The Chairman of Iran’s influential Guardian Council and Speaker of the Assembly of Experts Ayatollah Ahmad Jannati says he is worried about what the future holds for the Islamic Republic.
Jannati is considered a hardline, conservative cleric, who has fully backed Supreme Leader ayatollah Ali Khamenei’s policies.
The 91-year-old Jannati was speaking about the country’s outlook ahead of the Iranian New Year March 21. His statement comes one month after wide-spread anti-establishment protests over economic hardship and lack of freedom shook the nation.
“We should not expect people to refrain from protesting, but protests should be within a legal framework,” Jannati said February 5.
While boasting that Iran had “attained significant spiritual and material achievements,” Jannati said Iran’s leaders should nevertheless “Hear the cry of the nation and not distance ourselves from the people, as their living conditions are awful.”
Critics of the Islamic Republic have been saying that it is mainly institutions such as the Assembly of Experts and officials such as ayatollah Jannati who have stifled the free flow of information, freedom of speech and free and competitive elections in Iran.
Jannati further called on Iran’s authorities to live an ascetic life, saying officials should “live in poverty and austerity to prevent people dying of grief,” cautioning that “When it is hard to make ends meet, the poor people pour into the streets to protest since they cannot bear the burdens of hardship anymore.”
The elderly cleric acknowledged the wealth disparity between Iran’s ruling elites and average people.
“People’s quality of life is terrible. Since I cannot do anything about their hardship, I do not want to elaborate on that, but, whenever I eat, I am disturbed because we [officials] have all the necessary means, while regular people cannot afford to buy food and suffer hunger.”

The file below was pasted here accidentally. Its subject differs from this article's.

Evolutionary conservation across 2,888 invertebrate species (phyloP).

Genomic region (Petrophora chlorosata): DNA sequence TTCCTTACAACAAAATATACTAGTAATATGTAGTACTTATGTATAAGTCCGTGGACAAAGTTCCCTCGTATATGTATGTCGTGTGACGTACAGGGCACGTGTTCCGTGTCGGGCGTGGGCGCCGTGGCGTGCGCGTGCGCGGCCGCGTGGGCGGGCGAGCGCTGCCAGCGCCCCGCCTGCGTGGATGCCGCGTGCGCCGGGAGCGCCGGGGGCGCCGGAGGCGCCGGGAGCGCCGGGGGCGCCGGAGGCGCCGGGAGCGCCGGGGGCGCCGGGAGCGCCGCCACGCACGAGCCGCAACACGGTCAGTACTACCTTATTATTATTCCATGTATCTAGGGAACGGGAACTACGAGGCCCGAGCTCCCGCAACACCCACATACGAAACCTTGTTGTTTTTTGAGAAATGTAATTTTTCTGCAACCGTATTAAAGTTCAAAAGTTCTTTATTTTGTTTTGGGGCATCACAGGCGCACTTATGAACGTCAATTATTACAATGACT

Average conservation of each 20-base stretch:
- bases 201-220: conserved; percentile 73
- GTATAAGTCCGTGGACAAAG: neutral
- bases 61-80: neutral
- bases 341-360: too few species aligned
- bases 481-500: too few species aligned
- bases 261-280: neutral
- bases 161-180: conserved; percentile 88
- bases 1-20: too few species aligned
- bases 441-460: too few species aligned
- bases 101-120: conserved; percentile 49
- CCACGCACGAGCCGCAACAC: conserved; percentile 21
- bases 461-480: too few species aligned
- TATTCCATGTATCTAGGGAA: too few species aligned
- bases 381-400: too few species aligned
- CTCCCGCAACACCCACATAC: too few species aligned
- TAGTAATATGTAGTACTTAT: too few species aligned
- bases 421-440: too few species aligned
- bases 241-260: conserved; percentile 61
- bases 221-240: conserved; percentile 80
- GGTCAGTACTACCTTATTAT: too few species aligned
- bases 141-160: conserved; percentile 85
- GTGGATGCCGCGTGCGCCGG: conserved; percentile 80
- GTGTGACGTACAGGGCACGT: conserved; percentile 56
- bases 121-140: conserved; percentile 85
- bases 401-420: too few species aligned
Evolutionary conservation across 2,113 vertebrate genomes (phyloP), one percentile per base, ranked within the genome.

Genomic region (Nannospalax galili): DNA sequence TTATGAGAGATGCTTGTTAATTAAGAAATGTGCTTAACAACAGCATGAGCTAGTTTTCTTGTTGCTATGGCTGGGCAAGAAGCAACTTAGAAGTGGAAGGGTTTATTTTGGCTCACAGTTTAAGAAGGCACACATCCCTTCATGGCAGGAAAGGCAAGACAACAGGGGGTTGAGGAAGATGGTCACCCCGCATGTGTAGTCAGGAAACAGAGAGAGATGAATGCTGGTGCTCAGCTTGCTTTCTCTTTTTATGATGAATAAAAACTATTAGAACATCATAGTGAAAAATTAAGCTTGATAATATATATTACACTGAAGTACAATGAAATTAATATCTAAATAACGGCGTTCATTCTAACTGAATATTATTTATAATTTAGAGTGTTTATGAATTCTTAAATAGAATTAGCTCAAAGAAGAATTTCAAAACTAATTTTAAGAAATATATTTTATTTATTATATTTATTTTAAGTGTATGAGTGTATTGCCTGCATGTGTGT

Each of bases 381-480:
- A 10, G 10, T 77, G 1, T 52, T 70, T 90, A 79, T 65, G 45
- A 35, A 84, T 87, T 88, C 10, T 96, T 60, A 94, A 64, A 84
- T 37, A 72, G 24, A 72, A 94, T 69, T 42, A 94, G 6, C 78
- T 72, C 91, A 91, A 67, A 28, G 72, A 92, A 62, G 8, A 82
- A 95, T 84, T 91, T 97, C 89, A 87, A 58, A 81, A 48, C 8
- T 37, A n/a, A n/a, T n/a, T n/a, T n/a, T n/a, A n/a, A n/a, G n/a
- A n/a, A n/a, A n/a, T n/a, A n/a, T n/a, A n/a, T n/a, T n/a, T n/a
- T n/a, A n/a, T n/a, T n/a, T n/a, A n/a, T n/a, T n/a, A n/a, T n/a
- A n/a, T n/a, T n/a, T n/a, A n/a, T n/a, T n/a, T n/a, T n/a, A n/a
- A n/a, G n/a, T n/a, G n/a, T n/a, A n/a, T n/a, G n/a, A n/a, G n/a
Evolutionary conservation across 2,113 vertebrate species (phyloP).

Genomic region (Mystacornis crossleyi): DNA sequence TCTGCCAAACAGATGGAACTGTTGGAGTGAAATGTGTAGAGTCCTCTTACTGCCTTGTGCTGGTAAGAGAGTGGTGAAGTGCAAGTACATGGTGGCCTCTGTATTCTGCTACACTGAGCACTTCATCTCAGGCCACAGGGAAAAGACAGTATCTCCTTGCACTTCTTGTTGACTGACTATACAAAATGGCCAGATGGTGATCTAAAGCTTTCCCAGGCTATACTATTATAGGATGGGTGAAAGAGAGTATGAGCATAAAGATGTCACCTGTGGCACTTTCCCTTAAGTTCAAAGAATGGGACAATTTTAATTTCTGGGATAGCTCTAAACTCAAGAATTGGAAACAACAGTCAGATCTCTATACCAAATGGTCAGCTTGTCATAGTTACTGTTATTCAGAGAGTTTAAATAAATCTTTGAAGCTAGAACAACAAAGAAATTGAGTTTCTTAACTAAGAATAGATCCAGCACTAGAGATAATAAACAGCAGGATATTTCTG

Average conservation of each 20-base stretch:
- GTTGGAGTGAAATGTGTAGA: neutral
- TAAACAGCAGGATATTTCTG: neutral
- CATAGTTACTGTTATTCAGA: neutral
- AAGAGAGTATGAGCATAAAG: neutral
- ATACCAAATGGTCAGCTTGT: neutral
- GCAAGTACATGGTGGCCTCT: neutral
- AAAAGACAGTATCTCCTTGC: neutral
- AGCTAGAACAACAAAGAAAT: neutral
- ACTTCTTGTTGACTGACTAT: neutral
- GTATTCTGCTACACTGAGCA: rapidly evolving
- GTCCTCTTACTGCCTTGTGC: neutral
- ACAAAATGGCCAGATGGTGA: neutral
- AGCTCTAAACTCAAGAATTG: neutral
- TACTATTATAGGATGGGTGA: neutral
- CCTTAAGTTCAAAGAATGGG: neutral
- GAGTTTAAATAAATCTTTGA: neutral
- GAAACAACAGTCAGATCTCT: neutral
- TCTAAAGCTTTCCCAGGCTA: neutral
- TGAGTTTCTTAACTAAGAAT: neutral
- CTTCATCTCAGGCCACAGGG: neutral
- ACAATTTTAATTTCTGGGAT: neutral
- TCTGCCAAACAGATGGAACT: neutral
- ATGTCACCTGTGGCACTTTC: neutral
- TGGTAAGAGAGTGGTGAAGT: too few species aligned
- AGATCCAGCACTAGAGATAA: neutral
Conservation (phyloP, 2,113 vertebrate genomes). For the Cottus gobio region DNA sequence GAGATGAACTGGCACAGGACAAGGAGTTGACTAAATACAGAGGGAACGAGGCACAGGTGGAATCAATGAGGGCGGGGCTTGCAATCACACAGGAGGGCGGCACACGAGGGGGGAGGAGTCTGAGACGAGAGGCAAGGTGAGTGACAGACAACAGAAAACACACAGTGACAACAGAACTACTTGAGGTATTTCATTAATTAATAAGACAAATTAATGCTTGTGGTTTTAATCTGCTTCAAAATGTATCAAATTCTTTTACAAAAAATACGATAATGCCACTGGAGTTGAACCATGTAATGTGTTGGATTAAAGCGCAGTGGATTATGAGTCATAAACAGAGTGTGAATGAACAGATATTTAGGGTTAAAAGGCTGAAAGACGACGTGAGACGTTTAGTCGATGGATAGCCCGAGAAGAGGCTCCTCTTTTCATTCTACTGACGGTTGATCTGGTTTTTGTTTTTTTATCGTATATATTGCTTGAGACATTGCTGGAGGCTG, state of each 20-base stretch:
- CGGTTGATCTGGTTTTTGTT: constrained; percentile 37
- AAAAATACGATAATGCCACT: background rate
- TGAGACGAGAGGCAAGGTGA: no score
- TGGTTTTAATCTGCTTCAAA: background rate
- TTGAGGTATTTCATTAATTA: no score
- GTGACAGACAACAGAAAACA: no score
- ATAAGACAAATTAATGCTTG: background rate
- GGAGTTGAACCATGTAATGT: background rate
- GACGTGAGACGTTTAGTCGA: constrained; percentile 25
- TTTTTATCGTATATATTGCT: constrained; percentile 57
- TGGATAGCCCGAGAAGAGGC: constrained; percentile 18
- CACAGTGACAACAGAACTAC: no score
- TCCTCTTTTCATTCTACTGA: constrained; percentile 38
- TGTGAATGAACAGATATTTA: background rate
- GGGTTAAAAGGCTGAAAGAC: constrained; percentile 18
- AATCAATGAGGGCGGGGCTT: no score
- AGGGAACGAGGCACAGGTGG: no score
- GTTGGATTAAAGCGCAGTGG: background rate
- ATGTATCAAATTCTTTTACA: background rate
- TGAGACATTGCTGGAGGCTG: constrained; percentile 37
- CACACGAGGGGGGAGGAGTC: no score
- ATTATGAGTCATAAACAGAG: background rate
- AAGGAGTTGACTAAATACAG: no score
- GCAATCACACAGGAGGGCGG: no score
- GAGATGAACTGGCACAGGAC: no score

Jannati warned President Hassan Rouhani that the growing gap between rich and poor will continue to bring people to the streets in protest. He laid responsibility for addressing the economic woes clearly at the government’s door.
“The government is accountable for the people's living standard and their earnings,” he said. “If we have failed to redress people’s grievances, they should also accept that we did our best, but failed.”
The Rouhani administration has accused the hardliners of organizing the first protests in Mashhad on December 28, 2017, which quickly spread to other cities and became a self-propelling popular uprising.
While hardliners present economic hardship as an issue the Rouhani government should solve, many experts and critics believe that during Khamenei’s tenure as Supreme Leader, mismanagement, favoritism and corruption have led the country into an economic impasse.
Beyond the possibility of continued protests over economic hardship, Jannati singled out “subversive threats” to the foundation of the Islamic Republic as his main worry for the country in the New Year, though he did not elaborate on these threats, saying only that they should be “taken seriously and neutralized.”